The Secret of Monkey Island is now on the App Store! The classic point-and-click adventure game was originally released in 1990 on the Atari ST, Macintosh and PC systems. The Special Edition version released on the iPhone/iPod touch is also available on PC and Xbox 360.
The Special Edition features updated graphics, music, and voice recordings. You can switch between the new and old versions simply by swiping your fingers across the screen.
The game seems to be an excellent update although there have been mixed reactions to the controls. You move the cursor around by sliding your finger on the screen and using it like a track-pad. The game does not allow you to simply tap on a part of the screen to interact with it but hopefully LucasArts will adjust that in a future update.
All in all, Monkey Island coming to the iPhone is only a sign of more good things to come. From LucasArts, hopefully other classics will be revitalized soon - like Sam and Max and Day of the Tentacle.
This big App Store release clearly shows how much of a player the iPhone is becoming in the gaming world - even if not all hardcore gamers want to admit it.
Read More | Monkey Island: Special Edition
Talk about big iPhone releases! Resident Evil 4 has hit the iPhone. It’s going for $7.99.
No word on how the game is. On the one hand, it is Resident Evil and the graphics don’t look bad. On the other hand, it is a port.
Read More | Resident Evil 4
So, if you are wondering just how fast that iPhone 3GS really is, we’ve got something you may want to take a look at. In this video, we compare the speed of the iPhone 3GS at pulling up Gear Live in Mobile Safari, to that of an iMac doing the same in the latest version of Firefox. Forget about comparing iPhone 3GS browser speeds to the older iPhone 3G, this really shows off the power inside of the latest Apple smartphone.
The Mentalists, a girl group from the UK, created this video “Kids” by MGMT using only their iPhones and instrument simulation apps. The band’s singer, Kim-Leigh Pontin, plays an ocarina by Smule, Alice Offley plays a miniSynth from Yonac, Kelly Appleton uses Iconic Apps’ Retro Synth and Lyndsay Evans played the DigiDrummer Lite application from Magnus Larsson and Nick Rudolfsky. Kim-Leigh mentions that they weren’t paid by anyone to do this, but thought of it herself and calls herself a wannabe geek.
Read More | cnet
Microsoft has released more details for developers that want to build and sell applications through their Windows Marketplace for Mobile. Those who want to design something for the 6.5 operating system will receive 70% of the revenue from sales and can set their own price or offer it at no cost. Up to 5 apps can be submitted with a registration fee of $99.00, which will be waived for students enrolled in the Microsoft DreamSpark program. More details will become available this spring and if you would like to give it a go, applications will be out this summer.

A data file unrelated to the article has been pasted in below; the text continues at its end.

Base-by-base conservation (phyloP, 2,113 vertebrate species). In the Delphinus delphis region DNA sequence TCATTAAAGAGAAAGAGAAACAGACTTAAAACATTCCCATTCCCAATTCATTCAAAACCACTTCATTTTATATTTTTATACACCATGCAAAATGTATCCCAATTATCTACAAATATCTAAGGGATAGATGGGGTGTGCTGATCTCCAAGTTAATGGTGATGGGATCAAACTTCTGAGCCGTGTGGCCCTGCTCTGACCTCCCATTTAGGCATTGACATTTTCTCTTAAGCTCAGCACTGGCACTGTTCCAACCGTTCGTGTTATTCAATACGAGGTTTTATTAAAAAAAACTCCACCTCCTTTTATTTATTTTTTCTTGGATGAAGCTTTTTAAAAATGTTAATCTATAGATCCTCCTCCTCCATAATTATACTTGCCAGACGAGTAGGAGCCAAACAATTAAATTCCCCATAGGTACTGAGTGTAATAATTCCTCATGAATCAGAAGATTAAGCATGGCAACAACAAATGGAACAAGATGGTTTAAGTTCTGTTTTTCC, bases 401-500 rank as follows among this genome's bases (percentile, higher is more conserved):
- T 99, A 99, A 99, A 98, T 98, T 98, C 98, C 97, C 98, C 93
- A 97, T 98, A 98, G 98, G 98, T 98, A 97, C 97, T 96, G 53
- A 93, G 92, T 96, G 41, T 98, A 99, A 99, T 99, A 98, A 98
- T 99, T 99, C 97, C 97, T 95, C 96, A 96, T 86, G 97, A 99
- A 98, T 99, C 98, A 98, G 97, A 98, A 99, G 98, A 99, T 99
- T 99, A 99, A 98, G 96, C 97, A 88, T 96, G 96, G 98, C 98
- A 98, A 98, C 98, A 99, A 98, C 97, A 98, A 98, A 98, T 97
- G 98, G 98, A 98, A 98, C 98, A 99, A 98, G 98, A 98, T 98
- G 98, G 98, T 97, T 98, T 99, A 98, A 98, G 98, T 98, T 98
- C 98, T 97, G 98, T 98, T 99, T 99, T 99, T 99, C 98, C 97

Read More | Microsoft
ABI Research surveyed 235 smartphone users in the U.S. who installed applications in 2008. Their result was that 16.5% spent between $100.00 and $499.00. That’s a lot of apps considering that many of them are free or less than $25.00. Analyst Jeff Orr sees this as the reason, “Apple is seen by some as hurting the market with its iPhone App Store. It drives the price of content down to $1-2, using a model similar to its successful iTunes music store. If you exclude Apple from the mix, applications for other platforms cost about $7-25 each.”
He went on to say that Apple’s marketing did a lot to get others to work on their own. Look for application storefronts from Nokia, Palm, RIM and Samsung to come this year.
Read More | Smart Brief
While perusing del.icio.us bookmarks over the holiday, I came across technology and productivity blog Codswallop’s fantastic Freelancer’s Toolset. Yoav Ezer posted this list of 100 tools for freelancers back in May, and barring a few recent developments in the web app universe, it’s exhaustive and incredibly helpful. With apps covering organization, calendaring and to-do’s, money, storage, project management and productivity, writing and design, security and privacy, mobility and contact, marketing and networking, business and legal, contact and feedback, website tools, printing and packaging, revenue building and giving, and more - just about anything that a freelancer can use on the web to further their business can be found on this list.
Read More | Codswallop
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